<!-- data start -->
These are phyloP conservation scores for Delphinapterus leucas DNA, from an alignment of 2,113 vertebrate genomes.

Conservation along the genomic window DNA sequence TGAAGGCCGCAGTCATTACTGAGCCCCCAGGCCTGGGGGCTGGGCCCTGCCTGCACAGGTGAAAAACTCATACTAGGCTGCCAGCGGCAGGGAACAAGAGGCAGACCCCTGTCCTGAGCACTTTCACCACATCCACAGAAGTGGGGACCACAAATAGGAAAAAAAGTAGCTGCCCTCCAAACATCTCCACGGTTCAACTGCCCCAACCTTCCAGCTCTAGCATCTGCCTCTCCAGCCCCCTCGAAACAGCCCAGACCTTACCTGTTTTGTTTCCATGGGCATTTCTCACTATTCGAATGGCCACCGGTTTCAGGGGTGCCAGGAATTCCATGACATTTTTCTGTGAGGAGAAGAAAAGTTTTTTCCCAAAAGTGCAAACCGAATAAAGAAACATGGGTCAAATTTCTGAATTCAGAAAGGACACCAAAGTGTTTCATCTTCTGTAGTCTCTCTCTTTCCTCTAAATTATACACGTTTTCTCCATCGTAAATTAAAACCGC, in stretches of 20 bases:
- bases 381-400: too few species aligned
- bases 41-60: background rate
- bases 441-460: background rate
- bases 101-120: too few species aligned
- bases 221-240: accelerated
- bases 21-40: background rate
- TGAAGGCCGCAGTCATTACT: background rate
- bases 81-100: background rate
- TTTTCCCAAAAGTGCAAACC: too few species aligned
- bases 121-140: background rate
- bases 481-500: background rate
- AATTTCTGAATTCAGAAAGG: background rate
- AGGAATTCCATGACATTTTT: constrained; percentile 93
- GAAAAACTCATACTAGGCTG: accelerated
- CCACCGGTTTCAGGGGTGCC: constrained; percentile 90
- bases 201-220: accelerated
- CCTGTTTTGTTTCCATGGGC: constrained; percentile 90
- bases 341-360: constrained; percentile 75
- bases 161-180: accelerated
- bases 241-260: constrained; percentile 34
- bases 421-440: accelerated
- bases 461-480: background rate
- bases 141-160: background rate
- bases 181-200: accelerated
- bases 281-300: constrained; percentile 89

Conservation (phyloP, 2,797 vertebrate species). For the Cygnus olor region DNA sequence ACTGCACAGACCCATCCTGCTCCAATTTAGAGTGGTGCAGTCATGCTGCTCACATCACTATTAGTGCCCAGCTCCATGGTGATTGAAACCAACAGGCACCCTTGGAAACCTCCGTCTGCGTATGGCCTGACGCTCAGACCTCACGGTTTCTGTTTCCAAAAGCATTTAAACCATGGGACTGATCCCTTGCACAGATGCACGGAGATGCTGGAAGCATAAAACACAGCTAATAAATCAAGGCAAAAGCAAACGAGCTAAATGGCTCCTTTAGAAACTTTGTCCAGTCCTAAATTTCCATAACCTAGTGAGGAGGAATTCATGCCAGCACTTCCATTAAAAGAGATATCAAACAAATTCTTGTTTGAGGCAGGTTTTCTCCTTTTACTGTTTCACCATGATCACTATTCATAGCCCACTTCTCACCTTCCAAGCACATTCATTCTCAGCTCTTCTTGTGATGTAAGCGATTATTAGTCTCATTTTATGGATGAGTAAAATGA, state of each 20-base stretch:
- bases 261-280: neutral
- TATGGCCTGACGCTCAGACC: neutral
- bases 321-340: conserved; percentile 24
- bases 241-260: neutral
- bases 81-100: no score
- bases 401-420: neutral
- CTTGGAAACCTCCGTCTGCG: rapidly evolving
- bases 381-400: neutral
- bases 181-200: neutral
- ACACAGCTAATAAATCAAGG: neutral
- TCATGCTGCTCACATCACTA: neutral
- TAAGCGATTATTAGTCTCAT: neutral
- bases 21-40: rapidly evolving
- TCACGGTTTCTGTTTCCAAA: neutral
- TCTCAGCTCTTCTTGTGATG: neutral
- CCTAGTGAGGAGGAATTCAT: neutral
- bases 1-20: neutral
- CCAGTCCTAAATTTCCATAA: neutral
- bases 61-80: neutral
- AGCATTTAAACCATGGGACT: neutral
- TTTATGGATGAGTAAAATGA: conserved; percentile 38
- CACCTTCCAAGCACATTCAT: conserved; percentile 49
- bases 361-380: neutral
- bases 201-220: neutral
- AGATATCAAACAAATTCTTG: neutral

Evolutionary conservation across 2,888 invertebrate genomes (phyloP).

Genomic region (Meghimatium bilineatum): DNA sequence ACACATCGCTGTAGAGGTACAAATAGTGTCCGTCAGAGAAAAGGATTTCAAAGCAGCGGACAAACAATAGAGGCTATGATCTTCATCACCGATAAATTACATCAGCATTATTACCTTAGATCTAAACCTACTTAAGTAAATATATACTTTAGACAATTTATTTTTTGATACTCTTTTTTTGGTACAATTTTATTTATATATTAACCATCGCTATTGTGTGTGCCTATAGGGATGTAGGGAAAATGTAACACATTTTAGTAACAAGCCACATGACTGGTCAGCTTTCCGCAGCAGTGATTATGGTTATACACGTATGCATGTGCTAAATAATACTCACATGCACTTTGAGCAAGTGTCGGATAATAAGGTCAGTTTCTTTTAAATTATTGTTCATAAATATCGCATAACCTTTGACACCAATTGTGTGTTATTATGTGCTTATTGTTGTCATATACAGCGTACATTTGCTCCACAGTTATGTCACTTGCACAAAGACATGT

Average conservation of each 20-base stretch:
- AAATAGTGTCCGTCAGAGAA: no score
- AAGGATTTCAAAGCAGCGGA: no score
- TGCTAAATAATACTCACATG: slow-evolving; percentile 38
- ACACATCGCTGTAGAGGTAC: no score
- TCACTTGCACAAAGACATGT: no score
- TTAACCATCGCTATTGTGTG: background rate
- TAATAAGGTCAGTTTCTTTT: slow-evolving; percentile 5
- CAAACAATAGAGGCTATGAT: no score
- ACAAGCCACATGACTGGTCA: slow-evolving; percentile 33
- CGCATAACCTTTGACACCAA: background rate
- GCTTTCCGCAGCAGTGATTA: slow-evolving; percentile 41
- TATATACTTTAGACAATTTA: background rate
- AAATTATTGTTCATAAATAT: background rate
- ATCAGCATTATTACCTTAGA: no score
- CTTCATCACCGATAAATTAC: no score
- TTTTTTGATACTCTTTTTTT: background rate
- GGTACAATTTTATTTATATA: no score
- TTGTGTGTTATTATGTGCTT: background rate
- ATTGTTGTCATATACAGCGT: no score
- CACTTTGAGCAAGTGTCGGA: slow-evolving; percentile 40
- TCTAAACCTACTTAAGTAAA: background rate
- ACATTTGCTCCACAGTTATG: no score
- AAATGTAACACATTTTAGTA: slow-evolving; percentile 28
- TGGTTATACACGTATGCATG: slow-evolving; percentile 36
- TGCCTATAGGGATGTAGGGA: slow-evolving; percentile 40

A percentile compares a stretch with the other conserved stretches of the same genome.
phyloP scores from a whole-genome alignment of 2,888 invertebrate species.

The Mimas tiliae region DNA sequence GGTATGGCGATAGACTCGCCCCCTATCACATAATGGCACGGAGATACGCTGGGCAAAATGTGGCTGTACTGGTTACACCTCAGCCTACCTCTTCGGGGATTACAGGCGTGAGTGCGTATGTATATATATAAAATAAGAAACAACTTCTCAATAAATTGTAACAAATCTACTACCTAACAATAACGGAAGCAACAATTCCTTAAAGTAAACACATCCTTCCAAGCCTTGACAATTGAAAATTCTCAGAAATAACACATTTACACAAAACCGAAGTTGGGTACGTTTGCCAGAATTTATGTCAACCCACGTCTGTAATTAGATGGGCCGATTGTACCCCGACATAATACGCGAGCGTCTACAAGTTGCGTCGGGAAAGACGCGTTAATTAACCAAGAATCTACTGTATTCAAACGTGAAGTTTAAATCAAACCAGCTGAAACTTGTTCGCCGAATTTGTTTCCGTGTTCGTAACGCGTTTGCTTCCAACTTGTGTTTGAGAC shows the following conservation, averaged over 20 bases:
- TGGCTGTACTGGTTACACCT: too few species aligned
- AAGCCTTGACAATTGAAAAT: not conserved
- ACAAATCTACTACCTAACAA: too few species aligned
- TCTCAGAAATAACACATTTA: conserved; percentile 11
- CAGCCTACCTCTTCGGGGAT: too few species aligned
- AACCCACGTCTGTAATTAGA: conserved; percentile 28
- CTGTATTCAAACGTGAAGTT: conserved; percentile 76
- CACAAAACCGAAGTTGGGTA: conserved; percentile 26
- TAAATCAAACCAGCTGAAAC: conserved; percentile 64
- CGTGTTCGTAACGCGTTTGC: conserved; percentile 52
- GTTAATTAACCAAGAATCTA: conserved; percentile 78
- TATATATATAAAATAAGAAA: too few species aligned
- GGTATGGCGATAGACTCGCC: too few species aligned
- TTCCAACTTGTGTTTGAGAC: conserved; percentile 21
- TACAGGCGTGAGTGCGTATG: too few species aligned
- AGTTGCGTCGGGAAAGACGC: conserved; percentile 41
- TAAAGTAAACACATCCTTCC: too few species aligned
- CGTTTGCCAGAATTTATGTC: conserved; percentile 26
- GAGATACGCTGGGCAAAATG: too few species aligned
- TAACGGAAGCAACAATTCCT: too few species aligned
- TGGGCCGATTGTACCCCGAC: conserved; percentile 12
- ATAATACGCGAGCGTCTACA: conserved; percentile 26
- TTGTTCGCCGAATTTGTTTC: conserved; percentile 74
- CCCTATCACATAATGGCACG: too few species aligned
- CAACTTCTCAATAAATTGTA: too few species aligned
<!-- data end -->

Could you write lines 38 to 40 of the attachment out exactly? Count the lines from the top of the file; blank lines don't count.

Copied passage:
- ACACAGCTAATAAATCAAGG: neutral
- TCATGCTGCTCACATCACTA: neutral
- TAAGCGATTATTAGTCTCAT: neutral